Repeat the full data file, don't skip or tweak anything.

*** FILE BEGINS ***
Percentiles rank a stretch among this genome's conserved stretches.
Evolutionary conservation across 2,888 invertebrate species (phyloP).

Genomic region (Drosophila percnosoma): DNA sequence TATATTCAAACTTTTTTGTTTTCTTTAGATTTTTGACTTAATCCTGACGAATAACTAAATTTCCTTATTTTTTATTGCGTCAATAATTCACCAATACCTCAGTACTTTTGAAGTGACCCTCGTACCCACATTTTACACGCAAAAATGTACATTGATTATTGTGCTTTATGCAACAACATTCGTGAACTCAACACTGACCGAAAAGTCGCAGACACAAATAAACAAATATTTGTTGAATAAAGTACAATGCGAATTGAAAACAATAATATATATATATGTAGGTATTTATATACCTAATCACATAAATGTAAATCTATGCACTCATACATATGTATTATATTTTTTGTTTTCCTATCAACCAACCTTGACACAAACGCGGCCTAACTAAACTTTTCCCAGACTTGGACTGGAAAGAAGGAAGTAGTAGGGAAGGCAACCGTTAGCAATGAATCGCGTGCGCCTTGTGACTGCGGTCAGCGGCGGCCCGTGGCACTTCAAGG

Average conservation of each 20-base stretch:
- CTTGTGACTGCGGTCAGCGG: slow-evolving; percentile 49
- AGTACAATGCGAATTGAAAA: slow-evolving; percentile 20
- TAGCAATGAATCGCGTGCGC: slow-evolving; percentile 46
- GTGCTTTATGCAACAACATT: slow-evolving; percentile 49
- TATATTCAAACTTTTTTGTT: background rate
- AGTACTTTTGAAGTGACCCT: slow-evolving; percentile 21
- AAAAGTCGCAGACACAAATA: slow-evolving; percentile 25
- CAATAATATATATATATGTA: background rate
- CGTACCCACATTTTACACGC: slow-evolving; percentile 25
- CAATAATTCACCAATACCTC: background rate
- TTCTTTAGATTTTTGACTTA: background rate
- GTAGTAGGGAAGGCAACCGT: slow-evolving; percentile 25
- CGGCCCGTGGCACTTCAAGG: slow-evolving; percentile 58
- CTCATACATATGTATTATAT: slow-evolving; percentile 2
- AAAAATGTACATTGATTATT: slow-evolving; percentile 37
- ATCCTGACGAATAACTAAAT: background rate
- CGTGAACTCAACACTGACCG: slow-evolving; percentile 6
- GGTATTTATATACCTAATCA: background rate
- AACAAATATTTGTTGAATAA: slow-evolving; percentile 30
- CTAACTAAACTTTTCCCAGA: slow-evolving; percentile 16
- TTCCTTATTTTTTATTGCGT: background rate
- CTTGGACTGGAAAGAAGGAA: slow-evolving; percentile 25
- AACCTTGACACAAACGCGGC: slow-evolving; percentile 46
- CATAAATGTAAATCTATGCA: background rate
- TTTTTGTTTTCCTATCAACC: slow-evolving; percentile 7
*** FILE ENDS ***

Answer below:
Percentiles rank a stretch among this genome's conserved stretches.
Evolutionary conservation across 2,888 invertebrate species (phyloP).

Genomic region (Drosophila percnosoma): DNA sequence TATATTCAAACTTTTTTGTTTTCTTTAGATTTTTGACTTAATCCTGACGAATAACTAAATTTCCTTATTTTTTATTGCGTCAATAATTCACCAATACCTCAGTACTTTTGAAGTGACCCTCGTACCCACATTTTACACGCAAAAATGTACATTGATTATTGTGCTTTATGCAACAACATTCGTGAACTCAACACTGACCGAAAAGTCGCAGACACAAATAAACAAATATTTGTTGAATAAAGTACAATGCGAATTGAAAACAATAATATATATATATGTAGGTATTTATATACCTAATCACATAAATGTAAATCTATGCACTCATACATATGTATTATATTTTTTGTTTTCCTATCAACCAACCTTGACACAAACGCGGCCTAACTAAACTTTTCCCAGACTTGGACTGGAAAGAAGGAAGTAGTAGGGAAGGCAACCGTTAGCAATGAATCGCGTGCGCCTTGTGACTGCGGTCAGCGGCGGCCCGTGGCACTTCAAGG

Average conservation of each 20-base stretch:
- CTTGTGACTGCGGTCAGCGG: slow-evolving; percentile 49
- AGTACAATGCGAATTGAAAA: slow-evolving; percentile 20
- TAGCAATGAATCGCGTGCGC: slow-evolving; percentile 46
- GTGCTTTATGCAACAACATT: slow-evolving; percentile 49
- TATATTCAAACTTTTTTGTT: background rate
- AGTACTTTTGAAGTGACCCT: slow-evolving; percentile 21
- AAAAGTCGCAGACACAAATA: slow-evolving; percentile 25
- CAATAATATATATATATGTA: background rate
- CGTACCCACATTTTACACGC: slow-evolving; percentile 25
- CAATAATTCACCAATACCTC: background rate
- TTCTTTAGATTTTTGACTTA: background rate
- GTAGTAGGGAAGGCAACCGT: slow-evolving; percentile 25
- CGGCCCGTGGCACTTCAAGG: slow-evolving; percentile 58
- CTCATACATATGTATTATAT: slow-evolving; percentile 2
- AAAAATGTACATTGATTATT: slow-evolving; percentile 37
- ATCCTGACGAATAACTAAAT: background rate
- CGTGAACTCAACACTGACCG: slow-evolving; percentile 6
- GGTATTTATATACCTAATCA: background rate
- AACAAATATTTGTTGAATAA: slow-evolving; percentile 30
- CTAACTAAACTTTTCCCAGA: slow-evolving; percentile 16
- TTCCTTATTTTTTATTGCGT: background rate
- CTTGGACTGGAAAGAAGGAA: slow-evolving; percentile 25
- AACCTTGACACAAACGCGGC: slow-evolving; percentile 46
- CATAAATGTAAATCTATGCA: background rate
- TTTTTGTTTTCCTATCAACC: slow-evolving; percentile 7